Debian and Ubuntu-based Linux distributions can automatically install the latest security (and other) updates using packages named.
By default, this unattended upgrade package is already installed on Ubuntu (but not on Linux Mint) and Debian 9+ with Gnome, although it is a nice feature, quite some user Complaining about it, and installing the update without user input, is similar to Microsoft Windows-like behavior. Especially when you want to shut down or restart the system urgently, you will get the following information:
This applies not only to Ubuntu with Gnome, but also to other Ubuntu versions including Kubuntu, Ubuntu MATE, etc.
As a side note, if you force shutdown / reboot while installing the update, your computer may fail to boot to Ubuntu / Debian, and apt may get corrupted, showing
E: Could not get lock /var/lib/dpkg/lock Either
E: dpkg was interrupted, you must manually run 'sudo dpkg --configure -a' to correct the problem People who want to get rid of this automatic installation of updates using Gnome on Ubuntu or Debian 9+ have two options: delete
unattended-upgrades Or configure it so that updates are not installed automatically.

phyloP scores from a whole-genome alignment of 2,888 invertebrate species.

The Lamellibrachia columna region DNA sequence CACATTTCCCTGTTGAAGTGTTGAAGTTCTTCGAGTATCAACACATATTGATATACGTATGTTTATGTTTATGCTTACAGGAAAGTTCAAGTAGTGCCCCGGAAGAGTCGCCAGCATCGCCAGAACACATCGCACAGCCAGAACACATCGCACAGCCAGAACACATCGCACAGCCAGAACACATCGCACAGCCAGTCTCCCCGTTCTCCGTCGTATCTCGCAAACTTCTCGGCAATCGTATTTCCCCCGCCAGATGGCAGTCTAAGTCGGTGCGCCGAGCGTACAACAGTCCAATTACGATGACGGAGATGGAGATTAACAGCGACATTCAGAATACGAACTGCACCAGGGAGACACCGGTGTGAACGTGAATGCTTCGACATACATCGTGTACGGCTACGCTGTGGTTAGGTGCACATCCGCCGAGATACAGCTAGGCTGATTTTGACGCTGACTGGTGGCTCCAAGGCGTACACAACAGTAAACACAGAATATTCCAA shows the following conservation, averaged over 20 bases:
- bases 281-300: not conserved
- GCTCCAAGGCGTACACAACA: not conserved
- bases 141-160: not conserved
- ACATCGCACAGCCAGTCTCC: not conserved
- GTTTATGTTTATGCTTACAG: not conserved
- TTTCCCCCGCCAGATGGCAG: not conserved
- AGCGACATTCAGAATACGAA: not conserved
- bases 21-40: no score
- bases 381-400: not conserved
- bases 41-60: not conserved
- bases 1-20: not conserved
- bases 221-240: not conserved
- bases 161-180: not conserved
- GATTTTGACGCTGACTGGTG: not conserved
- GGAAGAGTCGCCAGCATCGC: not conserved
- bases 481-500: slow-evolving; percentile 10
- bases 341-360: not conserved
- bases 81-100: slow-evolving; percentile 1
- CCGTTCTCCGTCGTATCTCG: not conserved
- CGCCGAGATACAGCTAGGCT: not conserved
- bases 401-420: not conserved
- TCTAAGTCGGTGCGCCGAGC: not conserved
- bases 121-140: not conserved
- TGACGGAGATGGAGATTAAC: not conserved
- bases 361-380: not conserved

- Remove unattended upgrades from Ubuntu or Debian.
unattended-upgrades The package does not remove any other packages on Ubuntu or Debian, so it can be safely removed.
It looks like the unattended upgrade is installed on Ubuntu by default as it is the suggested dependency
python3-software-properties (A package that can easily add a PPA repository), Ubuntu will automatically install the recommended packages.
You can delete the unattended upgrade package using the following methods:
sudo apt remove unattended-upgrades
- Disable automatic installation of security (and other) updates on Ubuntu or Debian.
You can also choose to disable the installation of automatic updates. This can be done by issuing the following command:
sudo dpkg-reconfigure unattended-upgrades
No When asked if you want to download and install updates automatically:
For more information on unattended upgrades, including blacklisting certain packages or changing update schedules, see Auto update Ubuntu Server Guide section, and Unattended upgrade Debian Wiki page.